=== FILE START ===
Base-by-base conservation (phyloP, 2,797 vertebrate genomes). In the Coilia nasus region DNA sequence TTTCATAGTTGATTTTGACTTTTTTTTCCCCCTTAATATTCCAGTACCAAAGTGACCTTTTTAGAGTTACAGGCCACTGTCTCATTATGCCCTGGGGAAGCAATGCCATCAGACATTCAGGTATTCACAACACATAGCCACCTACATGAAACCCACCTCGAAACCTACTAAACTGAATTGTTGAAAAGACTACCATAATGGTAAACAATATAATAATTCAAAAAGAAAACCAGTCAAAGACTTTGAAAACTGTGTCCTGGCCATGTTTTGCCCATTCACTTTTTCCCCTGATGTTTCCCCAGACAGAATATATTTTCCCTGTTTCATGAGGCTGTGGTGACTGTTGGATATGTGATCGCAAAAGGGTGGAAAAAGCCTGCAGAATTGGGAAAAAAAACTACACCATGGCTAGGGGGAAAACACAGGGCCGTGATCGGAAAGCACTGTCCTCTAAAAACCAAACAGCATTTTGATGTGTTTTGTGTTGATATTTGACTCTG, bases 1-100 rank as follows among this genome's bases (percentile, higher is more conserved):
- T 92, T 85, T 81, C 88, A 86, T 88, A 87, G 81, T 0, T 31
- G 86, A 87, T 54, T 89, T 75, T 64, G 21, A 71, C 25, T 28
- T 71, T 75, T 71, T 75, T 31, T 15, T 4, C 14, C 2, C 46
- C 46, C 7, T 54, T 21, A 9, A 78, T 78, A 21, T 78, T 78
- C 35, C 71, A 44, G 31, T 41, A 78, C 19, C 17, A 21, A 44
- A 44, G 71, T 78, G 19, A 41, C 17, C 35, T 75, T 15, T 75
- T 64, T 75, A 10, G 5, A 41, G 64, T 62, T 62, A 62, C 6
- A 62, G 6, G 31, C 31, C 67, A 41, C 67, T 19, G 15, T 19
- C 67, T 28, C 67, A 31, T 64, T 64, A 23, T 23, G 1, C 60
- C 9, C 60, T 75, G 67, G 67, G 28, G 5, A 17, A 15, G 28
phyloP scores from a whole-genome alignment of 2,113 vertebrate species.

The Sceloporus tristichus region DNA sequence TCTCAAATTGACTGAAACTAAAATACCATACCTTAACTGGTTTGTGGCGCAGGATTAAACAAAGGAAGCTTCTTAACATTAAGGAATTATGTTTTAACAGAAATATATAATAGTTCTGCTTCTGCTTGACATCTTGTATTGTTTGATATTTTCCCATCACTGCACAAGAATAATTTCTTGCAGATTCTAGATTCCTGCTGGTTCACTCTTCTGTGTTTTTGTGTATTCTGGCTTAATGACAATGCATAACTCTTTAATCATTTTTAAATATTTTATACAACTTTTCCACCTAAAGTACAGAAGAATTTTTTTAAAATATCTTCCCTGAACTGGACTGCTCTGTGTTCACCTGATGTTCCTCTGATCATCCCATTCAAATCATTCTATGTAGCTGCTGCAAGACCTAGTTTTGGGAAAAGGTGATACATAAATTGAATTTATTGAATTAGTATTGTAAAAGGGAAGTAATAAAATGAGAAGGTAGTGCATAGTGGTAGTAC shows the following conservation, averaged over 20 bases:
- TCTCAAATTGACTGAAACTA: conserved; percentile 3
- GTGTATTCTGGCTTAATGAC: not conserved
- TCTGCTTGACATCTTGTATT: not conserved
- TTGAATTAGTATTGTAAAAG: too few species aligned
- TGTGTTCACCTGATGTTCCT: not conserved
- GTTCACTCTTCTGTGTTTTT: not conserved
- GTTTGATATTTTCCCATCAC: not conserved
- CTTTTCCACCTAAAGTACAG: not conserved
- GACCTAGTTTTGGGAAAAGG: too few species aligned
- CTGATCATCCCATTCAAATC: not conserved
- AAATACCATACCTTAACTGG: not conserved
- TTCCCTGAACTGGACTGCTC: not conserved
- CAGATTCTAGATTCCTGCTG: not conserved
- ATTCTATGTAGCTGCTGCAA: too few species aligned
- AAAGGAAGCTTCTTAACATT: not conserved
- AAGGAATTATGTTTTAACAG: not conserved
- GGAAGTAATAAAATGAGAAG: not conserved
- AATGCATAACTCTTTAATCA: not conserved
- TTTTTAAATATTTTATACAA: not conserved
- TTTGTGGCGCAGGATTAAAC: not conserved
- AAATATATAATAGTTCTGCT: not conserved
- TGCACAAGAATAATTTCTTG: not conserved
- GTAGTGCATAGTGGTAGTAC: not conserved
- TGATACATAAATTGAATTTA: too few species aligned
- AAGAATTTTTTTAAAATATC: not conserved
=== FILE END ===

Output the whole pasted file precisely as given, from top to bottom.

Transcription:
Base-by-base conservation (phyloP, 2,797 vertebrate genomes). In the Coilia nasus region DNA sequence TTTCATAGTTGATTTTGACTTTTTTTTCCCCCTTAATATTCCAGTACCAAAGTGACCTTTTTAGAGTTACAGGCCACTGTCTCATTATGCCCTGGGGAAGCAATGCCATCAGACATTCAGGTATTCACAACACATAGCCACCTACATGAAACCCACCTCGAAACCTACTAAACTGAATTGTTGAAAAGACTACCATAATGGTAAACAATATAATAATTCAAAAAGAAAACCAGTCAAAGACTTTGAAAACTGTGTCCTGGCCATGTTTTGCCCATTCACTTTTTCCCCTGATGTTTCCCCAGACAGAATATATTTTCCCTGTTTCATGAGGCTGTGGTGACTGTTGGATATGTGATCGCAAAAGGGTGGAAAAAGCCTGCAGAATTGGGAAAAAAAACTACACCATGGCTAGGGGGAAAACACAGGGCCGTGATCGGAAAGCACTGTCCTCTAAAAACCAAACAGCATTTTGATGTGTTTTGTGTTGATATTTGACTCTG, bases 1-100 rank as follows among this genome's bases (percentile, higher is more conserved):
- T 92, T 85, T 81, C 88, A 86, T 88, A 87, G 81, T 0, T 31
- G 86, A 87, T 54, T 89, T 75, T 64, G 21, A 71, C 25, T 28
- T 71, T 75, T 71, T 75, T 31, T 15, T 4, C 14, C 2, C 46
- C 46, C 7, T 54, T 21, A 9, A 78, T 78, A 21, T 78, T 78
- C 35, C 71, A 44, G 31, T 41, A 78, C 19, C 17, A 21, A 44
- A 44, G 71, T 78, G 19, A 41, C 17, C 35, T 75, T 15, T 75
- T 64, T 75, A 10, G 5, A 41, G 64, T 62, T 62, A 62, C 6
- A 62, G 6, G 31, C 31, C 67, A 41, C 67, T 19, G 15, T 19
- C 67, T 28, C 67, A 31, T 64, T 64, A 23, T 23, G 1, C 60
- C 9, C 60, T 75, G 67, G 67, G 28, G 5, A 17, A 15, G 28
phyloP scores from a whole-genome alignment of 2,113 vertebrate species.

The Sceloporus tristichus region DNA sequence TCTCAAATTGACTGAAACTAAAATACCATACCTTAACTGGTTTGTGGCGCAGGATTAAACAAAGGAAGCTTCTTAACATTAAGGAATTATGTTTTAACAGAAATATATAATAGTTCTGCTTCTGCTTGACATCTTGTATTGTTTGATATTTTCCCATCACTGCACAAGAATAATTTCTTGCAGATTCTAGATTCCTGCTGGTTCACTCTTCTGTGTTTTTGTGTATTCTGGCTTAATGACAATGCATAACTCTTTAATCATTTTTAAATATTTTATACAACTTTTCCACCTAAAGTACAGAAGAATTTTTTTAAAATATCTTCCCTGAACTGGACTGCTCTGTGTTCACCTGATGTTCCTCTGATCATCCCATTCAAATCATTCTATGTAGCTGCTGCAAGACCTAGTTTTGGGAAAAGGTGATACATAAATTGAATTTATTGAATTAGTATTGTAAAAGGGAAGTAATAAAATGAGAAGGTAGTGCATAGTGGTAGTAC shows the following conservation, averaged over 20 bases:
- TCTCAAATTGACTGAAACTA: conserved; percentile 3
- GTGTATTCTGGCTTAATGAC: not conserved
- TCTGCTTGACATCTTGTATT: not conserved
- TTGAATTAGTATTGTAAAAG: too few species aligned
- TGTGTTCACCTGATGTTCCT: not conserved
- GTTCACTCTTCTGTGTTTTT: not conserved
- GTTTGATATTTTCCCATCAC: not conserved
- CTTTTCCACCTAAAGTACAG: not conserved
- GACCTAGTTTTGGGAAAAGG: too few species aligned
- CTGATCATCCCATTCAAATC: not conserved
- AAATACCATACCTTAACTGG: not conserved
- TTCCCTGAACTGGACTGCTC: not conserved
- CAGATTCTAGATTCCTGCTG: not conserved
- ATTCTATGTAGCTGCTGCAA: too few species aligned
- AAAGGAAGCTTCTTAACATT: not conserved
- AAGGAATTATGTTTTAACAG: not conserved
- GGAAGTAATAAAATGAGAAG: not conserved
- AATGCATAACTCTTTAATCA: not conserved
- TTTTTAAATATTTTATACAA: not conserved
- TTTGTGGCGCAGGATTAAAC: not conserved
- AAATATATAATAGTTCTGCT: not conserved
- TGCACAAGAATAATTTCTTG: not conserved
- GTAGTGCATAGTGGTAGTAC: not conserved
- TGATACATAAATTGAATTTA: too few species aligned
- AAGAATTTTTTTAAAATATC: not conserved